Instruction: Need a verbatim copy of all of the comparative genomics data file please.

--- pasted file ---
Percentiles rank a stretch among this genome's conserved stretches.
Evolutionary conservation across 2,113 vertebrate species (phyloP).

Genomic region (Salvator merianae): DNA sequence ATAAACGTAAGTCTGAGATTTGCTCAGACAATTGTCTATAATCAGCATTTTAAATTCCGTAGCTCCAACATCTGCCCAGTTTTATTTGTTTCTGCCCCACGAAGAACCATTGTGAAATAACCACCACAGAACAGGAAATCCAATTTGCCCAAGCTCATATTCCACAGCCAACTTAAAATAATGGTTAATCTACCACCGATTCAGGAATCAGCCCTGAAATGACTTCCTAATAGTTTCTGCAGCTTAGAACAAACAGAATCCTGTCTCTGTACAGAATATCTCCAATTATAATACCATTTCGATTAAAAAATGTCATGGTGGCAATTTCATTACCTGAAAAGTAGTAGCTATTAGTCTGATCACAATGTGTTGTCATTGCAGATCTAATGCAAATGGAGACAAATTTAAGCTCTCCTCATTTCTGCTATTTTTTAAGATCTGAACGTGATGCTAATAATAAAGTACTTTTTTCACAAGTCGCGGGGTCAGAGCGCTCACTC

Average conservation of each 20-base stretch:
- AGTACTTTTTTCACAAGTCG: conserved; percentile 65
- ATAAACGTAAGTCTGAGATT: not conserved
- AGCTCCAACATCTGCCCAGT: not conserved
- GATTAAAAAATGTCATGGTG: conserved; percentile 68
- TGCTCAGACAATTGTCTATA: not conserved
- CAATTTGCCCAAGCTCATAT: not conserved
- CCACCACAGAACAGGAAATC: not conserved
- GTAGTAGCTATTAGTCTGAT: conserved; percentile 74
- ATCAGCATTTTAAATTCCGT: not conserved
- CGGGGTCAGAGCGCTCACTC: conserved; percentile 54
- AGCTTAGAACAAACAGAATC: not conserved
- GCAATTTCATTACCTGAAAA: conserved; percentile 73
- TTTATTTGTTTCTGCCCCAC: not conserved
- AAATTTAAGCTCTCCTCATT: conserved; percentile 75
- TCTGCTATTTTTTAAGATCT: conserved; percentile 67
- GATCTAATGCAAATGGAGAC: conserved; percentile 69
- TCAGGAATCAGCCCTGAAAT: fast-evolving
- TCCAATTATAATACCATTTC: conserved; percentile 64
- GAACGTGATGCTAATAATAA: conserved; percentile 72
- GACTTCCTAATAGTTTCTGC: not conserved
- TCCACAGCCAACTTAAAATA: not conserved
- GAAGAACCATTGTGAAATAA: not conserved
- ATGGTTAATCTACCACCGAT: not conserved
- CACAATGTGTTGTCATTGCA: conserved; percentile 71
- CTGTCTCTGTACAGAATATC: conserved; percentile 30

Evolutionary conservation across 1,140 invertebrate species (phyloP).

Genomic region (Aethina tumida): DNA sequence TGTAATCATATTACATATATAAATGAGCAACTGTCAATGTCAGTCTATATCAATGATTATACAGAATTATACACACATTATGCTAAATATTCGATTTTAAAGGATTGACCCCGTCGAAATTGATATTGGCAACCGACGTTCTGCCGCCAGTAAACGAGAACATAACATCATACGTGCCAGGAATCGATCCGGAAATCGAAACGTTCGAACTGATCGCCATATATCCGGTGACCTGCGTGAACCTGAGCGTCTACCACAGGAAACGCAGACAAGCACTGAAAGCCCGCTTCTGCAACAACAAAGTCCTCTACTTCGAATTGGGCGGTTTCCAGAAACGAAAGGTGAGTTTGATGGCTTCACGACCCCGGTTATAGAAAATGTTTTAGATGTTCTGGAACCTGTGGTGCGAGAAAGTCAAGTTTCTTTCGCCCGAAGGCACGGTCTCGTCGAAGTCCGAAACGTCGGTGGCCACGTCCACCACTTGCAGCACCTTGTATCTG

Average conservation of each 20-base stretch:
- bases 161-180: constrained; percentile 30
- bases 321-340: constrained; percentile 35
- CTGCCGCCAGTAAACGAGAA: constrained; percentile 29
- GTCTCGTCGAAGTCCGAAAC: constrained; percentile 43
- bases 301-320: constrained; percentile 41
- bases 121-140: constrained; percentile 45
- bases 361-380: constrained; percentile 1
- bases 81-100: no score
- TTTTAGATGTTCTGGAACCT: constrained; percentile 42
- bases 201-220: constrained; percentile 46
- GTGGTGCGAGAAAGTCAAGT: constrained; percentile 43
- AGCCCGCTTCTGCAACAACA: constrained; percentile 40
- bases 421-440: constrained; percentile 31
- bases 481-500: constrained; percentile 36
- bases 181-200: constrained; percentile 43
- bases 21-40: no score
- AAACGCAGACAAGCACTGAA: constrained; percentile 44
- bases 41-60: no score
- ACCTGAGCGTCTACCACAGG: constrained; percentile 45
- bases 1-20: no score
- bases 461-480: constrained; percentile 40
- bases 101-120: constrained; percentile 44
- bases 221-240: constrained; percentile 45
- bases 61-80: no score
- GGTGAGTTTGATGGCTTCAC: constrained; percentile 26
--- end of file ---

Percentiles rank a stretch among this genome's conserved stretches.
Evolutionary conservation across 2,113 vertebrate species (phyloP).

Genomic region (Salvator merianae): DNA sequence ATAAACGTAAGTCTGAGATTTGCTCAGACAATTGTCTATAATCAGCATTTTAAATTCCGTAGCTCCAACATCTGCCCAGTTTTATTTGTTTCTGCCCCACGAAGAACCATTGTGAAATAACCACCACAGAACAGGAAATCCAATTTGCCCAAGCTCATATTCCACAGCCAACTTAAAATAATGGTTAATCTACCACCGATTCAGGAATCAGCCCTGAAATGACTTCCTAATAGTTTCTGCAGCTTAGAACAAACAGAATCCTGTCTCTGTACAGAATATCTCCAATTATAATACCATTTCGATTAAAAAATGTCATGGTGGCAATTTCATTACCTGAAAAGTAGTAGCTATTAGTCTGATCACAATGTGTTGTCATTGCAGATCTAATGCAAATGGAGACAAATTTAAGCTCTCCTCATTTCTGCTATTTTTTAAGATCTGAACGTGATGCTAATAATAAAGTACTTTTTTCACAAGTCGCGGGGTCAGAGCGCTCACTC

Average conservation of each 20-base stretch:
- AGTACTTTTTTCACAAGTCG: conserved; percentile 65
- ATAAACGTAAGTCTGAGATT: not conserved
- AGCTCCAACATCTGCCCAGT: not conserved
- GATTAAAAAATGTCATGGTG: conserved; percentile 68
- TGCTCAGACAATTGTCTATA: not conserved
- CAATTTGCCCAAGCTCATAT: not conserved
- CCACCACAGAACAGGAAATC: not conserved
- GTAGTAGCTATTAGTCTGAT: conserved; percentile 74
- ATCAGCATTTTAAATTCCGT: not conserved
- CGGGGTCAGAGCGCTCACTC: conserved; percentile 54
- AGCTTAGAACAAACAGAATC: not conserved
- GCAATTTCATTACCTGAAAA: conserved; percentile 73
- TTTATTTGTTTCTGCCCCAC: not conserved
- AAATTTAAGCTCTCCTCATT: conserved; percentile 75
- TCTGCTATTTTTTAAGATCT: conserved; percentile 67
- GATCTAATGCAAATGGAGAC: conserved; percentile 69
- TCAGGAATCAGCCCTGAAAT: fast-evolving
- TCCAATTATAATACCATTTC: conserved; percentile 64
- GAACGTGATGCTAATAATAA: conserved; percentile 72
- GACTTCCTAATAGTTTCTGC: not conserved
- TCCACAGCCAACTTAAAATA: not conserved
- GAAGAACCATTGTGAAATAA: not conserved
- ATGGTTAATCTACCACCGAT: not conserved
- CACAATGTGTTGTCATTGCA: conserved; percentile 71
- CTGTCTCTGTACAGAATATC: conserved; percentile 30

Evolutionary conservation across 1,140 invertebrate species (phyloP).

Genomic region (Aethina tumida): DNA sequence TGTAATCATATTACATATATAAATGAGCAACTGTCAATGTCAGTCTATATCAATGATTATACAGAATTATACACACATTATGCTAAATATTCGATTTTAAAGGATTGACCCCGTCGAAATTGATATTGGCAACCGACGTTCTGCCGCCAGTAAACGAGAACATAACATCATACGTGCCAGGAATCGATCCGGAAATCGAAACGTTCGAACTGATCGCCATATATCCGGTGACCTGCGTGAACCTGAGCGTCTACCACAGGAAACGCAGACAAGCACTGAAAGCCCGCTTCTGCAACAACAAAGTCCTCTACTTCGAATTGGGCGGTTTCCAGAAACGAAAGGTGAGTTTGATGGCTTCACGACCCCGGTTATAGAAAATGTTTTAGATGTTCTGGAACCTGTGGTGCGAGAAAGTCAAGTTTCTTTCGCCCGAAGGCACGGTCTCGTCGAAGTCCGAAACGTCGGTGGCCACGTCCACCACTTGCAGCACCTTGTATCTG

Average conservation of each 20-base stretch:
- bases 161-180: constrained; percentile 30
- bases 321-340: constrained; percentile 35
- CTGCCGCCAGTAAACGAGAA: constrained; percentile 29
- GTCTCGTCGAAGTCCGAAAC: constrained; percentile 43
- bases 301-320: constrained; percentile 41
- bases 121-140: constrained; percentile 45
- bases 361-380: constrained; percentile 1
- bases 81-100: no score
- TTTTAGATGTTCTGGAACCT: constrained; percentile 42
- bases 201-220: constrained; percentile 46
- GTGGTGCGAGAAAGTCAAGT: constrained; percentile 43
- AGCCCGCTTCTGCAACAACA: constrained; percentile 40
- bases 421-440: constrained; percentile 31
- bases 481-500: constrained; percentile 36
- bases 181-200: constrained; percentile 43
- bases 21-40: no score
- AAACGCAGACAAGCACTGAA: constrained; percentile 44
- bases 41-60: no score
- ACCTGAGCGTCTACCACAGG: constrained; percentile 45
- bases 1-20: no score
- bases 461-480: constrained; percentile 40
- bases 101-120: constrained; percentile 44
- bases 221-240: constrained; percentile 45
- bases 61-80: no score
- GGTGAGTTTGATGGCTTCAC: constrained; percentile 26